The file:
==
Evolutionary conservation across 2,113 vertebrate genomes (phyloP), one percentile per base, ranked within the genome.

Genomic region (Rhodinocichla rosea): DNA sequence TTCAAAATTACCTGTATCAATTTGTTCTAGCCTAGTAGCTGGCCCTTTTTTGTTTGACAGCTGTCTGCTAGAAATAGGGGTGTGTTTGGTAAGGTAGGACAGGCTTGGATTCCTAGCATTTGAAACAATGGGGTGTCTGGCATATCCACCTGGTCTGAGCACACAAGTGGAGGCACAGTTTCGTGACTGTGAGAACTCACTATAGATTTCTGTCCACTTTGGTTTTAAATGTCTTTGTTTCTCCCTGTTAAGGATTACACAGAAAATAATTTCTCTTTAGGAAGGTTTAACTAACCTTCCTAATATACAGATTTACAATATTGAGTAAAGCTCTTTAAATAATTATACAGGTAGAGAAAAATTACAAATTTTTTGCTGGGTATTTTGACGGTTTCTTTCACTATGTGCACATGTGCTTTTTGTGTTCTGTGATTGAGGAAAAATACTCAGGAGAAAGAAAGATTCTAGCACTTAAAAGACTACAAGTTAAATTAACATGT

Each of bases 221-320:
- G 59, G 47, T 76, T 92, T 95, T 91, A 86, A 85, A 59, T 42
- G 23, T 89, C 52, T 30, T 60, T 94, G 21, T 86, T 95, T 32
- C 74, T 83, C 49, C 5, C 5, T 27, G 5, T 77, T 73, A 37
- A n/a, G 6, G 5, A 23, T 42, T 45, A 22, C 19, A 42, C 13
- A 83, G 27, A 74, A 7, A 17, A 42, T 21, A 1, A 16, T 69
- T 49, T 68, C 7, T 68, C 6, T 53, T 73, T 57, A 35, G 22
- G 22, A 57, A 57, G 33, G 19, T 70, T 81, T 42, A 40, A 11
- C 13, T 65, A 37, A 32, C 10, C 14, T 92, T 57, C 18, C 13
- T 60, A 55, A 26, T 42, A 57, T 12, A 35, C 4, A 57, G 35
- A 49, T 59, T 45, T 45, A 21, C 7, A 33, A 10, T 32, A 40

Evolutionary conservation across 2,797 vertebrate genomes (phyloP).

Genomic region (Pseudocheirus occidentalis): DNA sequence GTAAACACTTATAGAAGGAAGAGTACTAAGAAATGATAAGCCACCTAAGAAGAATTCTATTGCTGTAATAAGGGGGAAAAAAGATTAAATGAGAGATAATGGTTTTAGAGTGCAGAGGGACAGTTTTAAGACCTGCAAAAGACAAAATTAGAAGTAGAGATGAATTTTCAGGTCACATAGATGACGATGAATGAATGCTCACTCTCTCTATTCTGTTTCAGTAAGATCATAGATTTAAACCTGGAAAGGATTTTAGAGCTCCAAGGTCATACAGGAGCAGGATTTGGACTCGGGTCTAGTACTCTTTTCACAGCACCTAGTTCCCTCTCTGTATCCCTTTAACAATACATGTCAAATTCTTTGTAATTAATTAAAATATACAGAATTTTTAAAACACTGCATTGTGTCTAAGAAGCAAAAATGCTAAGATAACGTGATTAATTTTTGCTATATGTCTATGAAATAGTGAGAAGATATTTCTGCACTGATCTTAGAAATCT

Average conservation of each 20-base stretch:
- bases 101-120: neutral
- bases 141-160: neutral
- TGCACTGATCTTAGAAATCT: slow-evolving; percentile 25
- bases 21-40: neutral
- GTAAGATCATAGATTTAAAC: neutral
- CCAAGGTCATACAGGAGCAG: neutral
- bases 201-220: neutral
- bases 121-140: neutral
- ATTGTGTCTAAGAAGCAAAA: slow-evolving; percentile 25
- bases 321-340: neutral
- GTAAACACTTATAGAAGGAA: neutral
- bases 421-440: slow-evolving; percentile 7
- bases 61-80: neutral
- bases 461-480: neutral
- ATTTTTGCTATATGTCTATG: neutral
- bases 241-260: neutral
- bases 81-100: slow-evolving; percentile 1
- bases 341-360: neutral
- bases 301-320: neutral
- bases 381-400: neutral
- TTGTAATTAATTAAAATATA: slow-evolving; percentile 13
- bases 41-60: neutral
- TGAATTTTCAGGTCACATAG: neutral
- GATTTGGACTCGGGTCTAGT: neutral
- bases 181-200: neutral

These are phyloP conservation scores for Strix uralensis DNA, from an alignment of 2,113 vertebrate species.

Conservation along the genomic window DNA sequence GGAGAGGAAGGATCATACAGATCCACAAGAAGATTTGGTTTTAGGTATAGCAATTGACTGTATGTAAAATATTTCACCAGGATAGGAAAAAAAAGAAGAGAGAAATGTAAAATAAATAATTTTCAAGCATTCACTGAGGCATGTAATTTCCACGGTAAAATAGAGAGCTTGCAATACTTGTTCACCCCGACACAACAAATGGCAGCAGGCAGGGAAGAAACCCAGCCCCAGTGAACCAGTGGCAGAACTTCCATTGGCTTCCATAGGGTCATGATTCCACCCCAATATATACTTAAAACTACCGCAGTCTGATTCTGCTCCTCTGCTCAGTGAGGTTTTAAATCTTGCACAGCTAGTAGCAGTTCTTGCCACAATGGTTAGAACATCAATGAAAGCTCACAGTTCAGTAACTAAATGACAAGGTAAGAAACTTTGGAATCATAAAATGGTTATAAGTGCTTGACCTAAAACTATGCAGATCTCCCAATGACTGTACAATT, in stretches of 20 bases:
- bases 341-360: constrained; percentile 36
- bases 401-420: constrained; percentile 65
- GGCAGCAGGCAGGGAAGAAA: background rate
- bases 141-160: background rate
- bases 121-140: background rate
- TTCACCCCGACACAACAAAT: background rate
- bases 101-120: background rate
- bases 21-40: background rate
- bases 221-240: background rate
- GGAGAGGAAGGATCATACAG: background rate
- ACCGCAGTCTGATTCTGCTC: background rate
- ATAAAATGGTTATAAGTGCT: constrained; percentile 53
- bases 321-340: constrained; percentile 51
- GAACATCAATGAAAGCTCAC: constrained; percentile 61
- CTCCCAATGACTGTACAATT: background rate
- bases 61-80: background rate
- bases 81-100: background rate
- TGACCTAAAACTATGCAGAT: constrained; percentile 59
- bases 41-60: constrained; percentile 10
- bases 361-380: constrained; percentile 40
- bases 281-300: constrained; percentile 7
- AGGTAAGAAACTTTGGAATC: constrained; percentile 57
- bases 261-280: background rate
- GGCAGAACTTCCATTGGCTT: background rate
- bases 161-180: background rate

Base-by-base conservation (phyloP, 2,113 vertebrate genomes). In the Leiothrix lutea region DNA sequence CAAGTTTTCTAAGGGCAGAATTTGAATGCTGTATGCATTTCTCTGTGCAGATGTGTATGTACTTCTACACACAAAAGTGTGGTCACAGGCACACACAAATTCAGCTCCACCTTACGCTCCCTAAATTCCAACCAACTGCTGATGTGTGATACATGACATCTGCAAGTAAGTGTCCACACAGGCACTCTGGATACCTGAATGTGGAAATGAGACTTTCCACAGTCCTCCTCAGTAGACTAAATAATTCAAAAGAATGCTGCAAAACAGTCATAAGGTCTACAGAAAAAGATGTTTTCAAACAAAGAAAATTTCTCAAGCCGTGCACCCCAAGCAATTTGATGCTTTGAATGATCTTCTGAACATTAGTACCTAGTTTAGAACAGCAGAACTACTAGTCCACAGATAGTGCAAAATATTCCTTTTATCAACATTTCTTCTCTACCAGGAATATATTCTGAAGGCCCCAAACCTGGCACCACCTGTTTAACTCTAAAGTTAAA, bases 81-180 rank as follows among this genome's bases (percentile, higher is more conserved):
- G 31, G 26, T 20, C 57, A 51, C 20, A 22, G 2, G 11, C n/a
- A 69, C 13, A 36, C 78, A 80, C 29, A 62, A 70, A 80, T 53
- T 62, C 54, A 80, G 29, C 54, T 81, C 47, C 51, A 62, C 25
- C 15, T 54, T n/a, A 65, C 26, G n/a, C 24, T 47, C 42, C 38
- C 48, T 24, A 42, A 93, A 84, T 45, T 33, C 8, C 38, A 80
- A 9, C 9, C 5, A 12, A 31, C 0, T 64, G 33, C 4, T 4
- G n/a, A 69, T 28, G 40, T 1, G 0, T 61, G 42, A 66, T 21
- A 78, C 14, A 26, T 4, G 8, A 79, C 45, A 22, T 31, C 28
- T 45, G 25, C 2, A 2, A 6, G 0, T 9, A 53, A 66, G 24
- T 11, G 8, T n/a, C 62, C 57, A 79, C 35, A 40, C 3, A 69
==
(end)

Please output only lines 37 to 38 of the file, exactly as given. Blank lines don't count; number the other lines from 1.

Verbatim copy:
- TTGTAATTAATTAAAATATA: slow-evolving; percentile 13
- bases 41-60: neutral